Sep 15, 2009

fish eating fish

Adobe's acquisition of Omniture could represent a lot, but I think it's a good indication of one thing: Adobe has finally concluded that there's money to be had on them internets.

Adobe can make absolutely incredible client software. "Can," not "always." Photoshop, Illustrator and After Effects are arguably monopolies in their respective fields. They're fantastic at making creative works, but for a long time the transition to online was a little rough. So about five years ago, Adobe acquired Macromedia to help them with that transition: how you actually get that work online with Dreamweaver and Flash.

These programs are still awesome, but time has told that the vast majority of people don't use specialty software to power their sites: they use social network platforms like MySpace, Facebook and YouTube because they get 90% or more of the job done for free.

And client-based software is a one-time purchase. There's no monthly fee, there's no subscription, you either buy it or you don't. And though Adobe's fought this with upgrades every 18 months, the economic market has artists and companies questioning whether it was really worth the additional hundreds more. And Adobe's played with online applications like Kuler and Photoshop online. But just like their Air platform, there's not much to be gained by Adobe for providing them.

Web analytics is a hugely lucrative field, because there's so many different things to track and so few know how to do it effectively. Google Analytics, obviously, is making incredible waves by giving away so much data for free. But they can only track page views, they can't track Rich Internet Application use like Flash (at least in Analytics). They track it in YouTube, but of course that just encourages people to be using YouTube as their video source over making their own. And there's a lot of other private trackers that give analytics for video (TubeMogul InPlay comes to mind), but they're incredibly expensive.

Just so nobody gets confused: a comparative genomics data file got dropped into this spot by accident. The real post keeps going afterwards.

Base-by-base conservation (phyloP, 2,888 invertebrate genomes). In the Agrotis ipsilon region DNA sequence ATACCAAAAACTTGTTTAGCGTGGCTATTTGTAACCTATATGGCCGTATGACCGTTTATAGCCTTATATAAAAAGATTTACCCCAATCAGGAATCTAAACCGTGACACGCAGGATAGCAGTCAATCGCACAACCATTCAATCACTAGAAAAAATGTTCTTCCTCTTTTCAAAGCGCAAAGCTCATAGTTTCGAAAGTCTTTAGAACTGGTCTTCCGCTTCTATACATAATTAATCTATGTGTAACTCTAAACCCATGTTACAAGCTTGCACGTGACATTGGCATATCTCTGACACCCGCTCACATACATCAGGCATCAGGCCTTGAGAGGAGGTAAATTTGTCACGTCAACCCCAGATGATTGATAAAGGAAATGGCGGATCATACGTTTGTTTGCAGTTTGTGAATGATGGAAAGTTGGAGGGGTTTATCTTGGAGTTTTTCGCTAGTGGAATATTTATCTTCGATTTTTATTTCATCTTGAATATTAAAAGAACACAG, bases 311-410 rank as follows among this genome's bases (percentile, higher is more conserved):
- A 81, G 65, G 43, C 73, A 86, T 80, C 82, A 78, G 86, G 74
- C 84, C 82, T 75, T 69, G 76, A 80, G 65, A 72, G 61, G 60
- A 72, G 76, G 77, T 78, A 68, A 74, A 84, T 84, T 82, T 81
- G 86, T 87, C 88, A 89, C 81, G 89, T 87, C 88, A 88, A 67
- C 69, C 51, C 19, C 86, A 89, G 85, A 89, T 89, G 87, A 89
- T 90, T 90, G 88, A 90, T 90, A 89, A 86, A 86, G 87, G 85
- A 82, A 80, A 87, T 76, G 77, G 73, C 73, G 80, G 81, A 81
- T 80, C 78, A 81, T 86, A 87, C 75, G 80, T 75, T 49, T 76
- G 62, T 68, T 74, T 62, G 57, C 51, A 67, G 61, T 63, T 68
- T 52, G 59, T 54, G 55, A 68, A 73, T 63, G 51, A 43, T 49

If, however, you as a client were able to implement analytics into your Flash media from the beginning, that would be extraordinarily valuable because it would be more secure, less cumbersome and potentially cheaper than employing a 3rd-party client. The site Watching Websites describes how this is probably Adobe withholding the data for a fee, which I definitely see the case: scalable data for a monthly fee that's optional for the user. This would be phenomenal because trackers now really only analyze regular video, not so much more complicated flash-based ads or mobile apps.

As Watching Websites puts it, "everyone making money tracking things - from bit.ly, to Doubleclick, to other analytics firms - is going to be watching this really closely."